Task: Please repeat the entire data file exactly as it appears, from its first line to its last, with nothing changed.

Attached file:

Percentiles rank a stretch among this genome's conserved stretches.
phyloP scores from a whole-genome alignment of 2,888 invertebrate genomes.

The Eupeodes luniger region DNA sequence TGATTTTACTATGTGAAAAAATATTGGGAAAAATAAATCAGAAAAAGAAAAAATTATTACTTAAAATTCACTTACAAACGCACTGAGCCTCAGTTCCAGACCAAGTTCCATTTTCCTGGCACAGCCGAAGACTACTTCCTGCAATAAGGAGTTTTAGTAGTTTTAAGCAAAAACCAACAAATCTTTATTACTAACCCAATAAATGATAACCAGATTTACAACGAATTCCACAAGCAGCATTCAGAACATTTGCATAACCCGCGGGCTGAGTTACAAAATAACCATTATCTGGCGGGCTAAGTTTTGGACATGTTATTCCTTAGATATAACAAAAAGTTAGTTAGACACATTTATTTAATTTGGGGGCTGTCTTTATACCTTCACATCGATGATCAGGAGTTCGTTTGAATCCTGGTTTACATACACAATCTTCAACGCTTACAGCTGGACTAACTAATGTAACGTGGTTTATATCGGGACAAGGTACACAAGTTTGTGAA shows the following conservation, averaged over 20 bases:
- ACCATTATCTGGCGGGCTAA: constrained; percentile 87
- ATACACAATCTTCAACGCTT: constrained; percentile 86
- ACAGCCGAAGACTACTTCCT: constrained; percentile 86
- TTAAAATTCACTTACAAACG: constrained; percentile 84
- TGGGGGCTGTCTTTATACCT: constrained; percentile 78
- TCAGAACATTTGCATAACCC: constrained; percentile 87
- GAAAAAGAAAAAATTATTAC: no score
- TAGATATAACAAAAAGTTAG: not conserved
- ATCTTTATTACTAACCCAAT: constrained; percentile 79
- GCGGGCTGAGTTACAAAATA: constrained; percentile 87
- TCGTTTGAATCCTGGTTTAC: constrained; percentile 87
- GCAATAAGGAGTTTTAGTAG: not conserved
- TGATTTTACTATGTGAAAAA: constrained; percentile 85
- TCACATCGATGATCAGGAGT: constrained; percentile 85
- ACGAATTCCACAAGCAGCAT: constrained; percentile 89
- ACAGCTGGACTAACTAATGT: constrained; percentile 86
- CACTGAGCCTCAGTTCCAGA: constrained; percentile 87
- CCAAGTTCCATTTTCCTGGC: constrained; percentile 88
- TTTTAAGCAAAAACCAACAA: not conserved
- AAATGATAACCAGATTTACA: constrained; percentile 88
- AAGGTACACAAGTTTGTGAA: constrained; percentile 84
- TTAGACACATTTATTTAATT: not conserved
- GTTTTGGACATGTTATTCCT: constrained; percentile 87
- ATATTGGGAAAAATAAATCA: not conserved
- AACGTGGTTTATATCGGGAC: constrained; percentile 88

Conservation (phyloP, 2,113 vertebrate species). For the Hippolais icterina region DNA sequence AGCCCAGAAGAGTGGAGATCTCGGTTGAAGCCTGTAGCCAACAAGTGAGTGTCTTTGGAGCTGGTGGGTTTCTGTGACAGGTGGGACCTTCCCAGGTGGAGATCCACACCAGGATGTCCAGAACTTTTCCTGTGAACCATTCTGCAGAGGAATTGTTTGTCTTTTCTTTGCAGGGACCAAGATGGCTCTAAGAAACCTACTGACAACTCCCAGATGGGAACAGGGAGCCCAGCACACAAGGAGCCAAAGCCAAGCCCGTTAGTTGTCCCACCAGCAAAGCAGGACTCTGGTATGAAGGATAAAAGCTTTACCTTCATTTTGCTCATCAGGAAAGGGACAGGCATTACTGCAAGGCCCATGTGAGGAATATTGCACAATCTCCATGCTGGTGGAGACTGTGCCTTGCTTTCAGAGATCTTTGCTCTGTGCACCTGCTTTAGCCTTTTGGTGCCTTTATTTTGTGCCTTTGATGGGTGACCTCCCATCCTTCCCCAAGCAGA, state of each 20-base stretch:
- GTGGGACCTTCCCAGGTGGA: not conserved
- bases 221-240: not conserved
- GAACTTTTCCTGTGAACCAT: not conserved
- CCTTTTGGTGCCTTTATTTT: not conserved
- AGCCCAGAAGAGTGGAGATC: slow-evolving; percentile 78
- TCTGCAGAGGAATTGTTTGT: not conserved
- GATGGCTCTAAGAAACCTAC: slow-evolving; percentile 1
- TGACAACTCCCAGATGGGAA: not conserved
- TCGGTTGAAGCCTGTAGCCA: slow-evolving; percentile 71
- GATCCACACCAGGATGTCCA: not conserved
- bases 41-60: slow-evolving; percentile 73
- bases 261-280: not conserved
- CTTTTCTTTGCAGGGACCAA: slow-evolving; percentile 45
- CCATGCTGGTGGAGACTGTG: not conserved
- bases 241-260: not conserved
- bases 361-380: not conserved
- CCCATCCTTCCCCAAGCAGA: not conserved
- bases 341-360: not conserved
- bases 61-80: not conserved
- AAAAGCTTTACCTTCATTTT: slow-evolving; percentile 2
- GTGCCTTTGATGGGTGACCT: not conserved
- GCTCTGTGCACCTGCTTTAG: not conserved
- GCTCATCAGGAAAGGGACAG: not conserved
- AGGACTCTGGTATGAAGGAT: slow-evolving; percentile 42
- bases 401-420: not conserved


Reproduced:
Percentiles rank a stretch among this genome's conserved stretches.
phyloP scores from a whole-genome alignment of 2,888 invertebrate genomes.

The Eupeodes luniger region DNA sequence TGATTTTACTATGTGAAAAAATATTGGGAAAAATAAATCAGAAAAAGAAAAAATTATTACTTAAAATTCACTTACAAACGCACTGAGCCTCAGTTCCAGACCAAGTTCCATTTTCCTGGCACAGCCGAAGACTACTTCCTGCAATAAGGAGTTTTAGTAGTTTTAAGCAAAAACCAACAAATCTTTATTACTAACCCAATAAATGATAACCAGATTTACAACGAATTCCACAAGCAGCATTCAGAACATTTGCATAACCCGCGGGCTGAGTTACAAAATAACCATTATCTGGCGGGCTAAGTTTTGGACATGTTATTCCTTAGATATAACAAAAAGTTAGTTAGACACATTTATTTAATTTGGGGGCTGTCTTTATACCTTCACATCGATGATCAGGAGTTCGTTTGAATCCTGGTTTACATACACAATCTTCAACGCTTACAGCTGGACTAACTAATGTAACGTGGTTTATATCGGGACAAGGTACACAAGTTTGTGAA shows the following conservation, averaged over 20 bases:
- ACCATTATCTGGCGGGCTAA: constrained; percentile 87
- ATACACAATCTTCAACGCTT: constrained; percentile 86
- ACAGCCGAAGACTACTTCCT: constrained; percentile 86
- TTAAAATTCACTTACAAACG: constrained; percentile 84
- TGGGGGCTGTCTTTATACCT: constrained; percentile 78
- TCAGAACATTTGCATAACCC: constrained; percentile 87
- GAAAAAGAAAAAATTATTAC: no score
- TAGATATAACAAAAAGTTAG: not conserved
- ATCTTTATTACTAACCCAAT: constrained; percentile 79
- GCGGGCTGAGTTACAAAATA: constrained; percentile 87
- TCGTTTGAATCCTGGTTTAC: constrained; percentile 87
- GCAATAAGGAGTTTTAGTAG: not conserved
- TGATTTTACTATGTGAAAAA: constrained; percentile 85
- TCACATCGATGATCAGGAGT: constrained; percentile 85
- ACGAATTCCACAAGCAGCAT: constrained; percentile 89
- ACAGCTGGACTAACTAATGT: constrained; percentile 86
- CACTGAGCCTCAGTTCCAGA: constrained; percentile 87
- CCAAGTTCCATTTTCCTGGC: constrained; percentile 88
- TTTTAAGCAAAAACCAACAA: not conserved
- AAATGATAACCAGATTTACA: constrained; percentile 88
- AAGGTACACAAGTTTGTGAA: constrained; percentile 84
- TTAGACACATTTATTTAATT: not conserved
- GTTTTGGACATGTTATTCCT: constrained; percentile 87
- ATATTGGGAAAAATAAATCA: not conserved
- AACGTGGTTTATATCGGGAC: constrained; percentile 88

Conservation (phyloP, 2,113 vertebrate species). For the Hippolais icterina region DNA sequence AGCCCAGAAGAGTGGAGATCTCGGTTGAAGCCTGTAGCCAACAAGTGAGTGTCTTTGGAGCTGGTGGGTTTCTGTGACAGGTGGGACCTTCCCAGGTGGAGATCCACACCAGGATGTCCAGAACTTTTCCTGTGAACCATTCTGCAGAGGAATTGTTTGTCTTTTCTTTGCAGGGACCAAGATGGCTCTAAGAAACCTACTGACAACTCCCAGATGGGAACAGGGAGCCCAGCACACAAGGAGCCAAAGCCAAGCCCGTTAGTTGTCCCACCAGCAAAGCAGGACTCTGGTATGAAGGATAAAAGCTTTACCTTCATTTTGCTCATCAGGAAAGGGACAGGCATTACTGCAAGGCCCATGTGAGGAATATTGCACAATCTCCATGCTGGTGGAGACTGTGCCTTGCTTTCAGAGATCTTTGCTCTGTGCACCTGCTTTAGCCTTTTGGTGCCTTTATTTTGTGCCTTTGATGGGTGACCTCCCATCCTTCCCCAAGCAGA, state of each 20-base stretch:
- GTGGGACCTTCCCAGGTGGA: not conserved
- bases 221-240: not conserved
- GAACTTTTCCTGTGAACCAT: not conserved
- CCTTTTGGTGCCTTTATTTT: not conserved
- AGCCCAGAAGAGTGGAGATC: slow-evolving; percentile 78
- TCTGCAGAGGAATTGTTTGT: not conserved
- GATGGCTCTAAGAAACCTAC: slow-evolving; percentile 1
- TGACAACTCCCAGATGGGAA: not conserved
- TCGGTTGAAGCCTGTAGCCA: slow-evolving; percentile 71
- GATCCACACCAGGATGTCCA: not conserved
- bases 41-60: slow-evolving; percentile 73
- bases 261-280: not conserved
- CTTTTCTTTGCAGGGACCAA: slow-evolving; percentile 45
- CCATGCTGGTGGAGACTGTG: not conserved
- bases 241-260: not conserved
- bases 361-380: not conserved
- CCCATCCTTCCCCAAGCAGA: not conserved
- bases 341-360: not conserved
- bases 61-80: not conserved
- AAAAGCTTTACCTTCATTTT: slow-evolving; percentile 2
- GTGCCTTTGATGGGTGACCT: not conserved
- GCTCTGTGCACCTGCTTTAG: not conserved
- GCTCATCAGGAAAGGGACAG: not conserved
- AGGACTCTGGTATGAAGGAT: slow-evolving; percentile 42
- bases 401-420: not conserved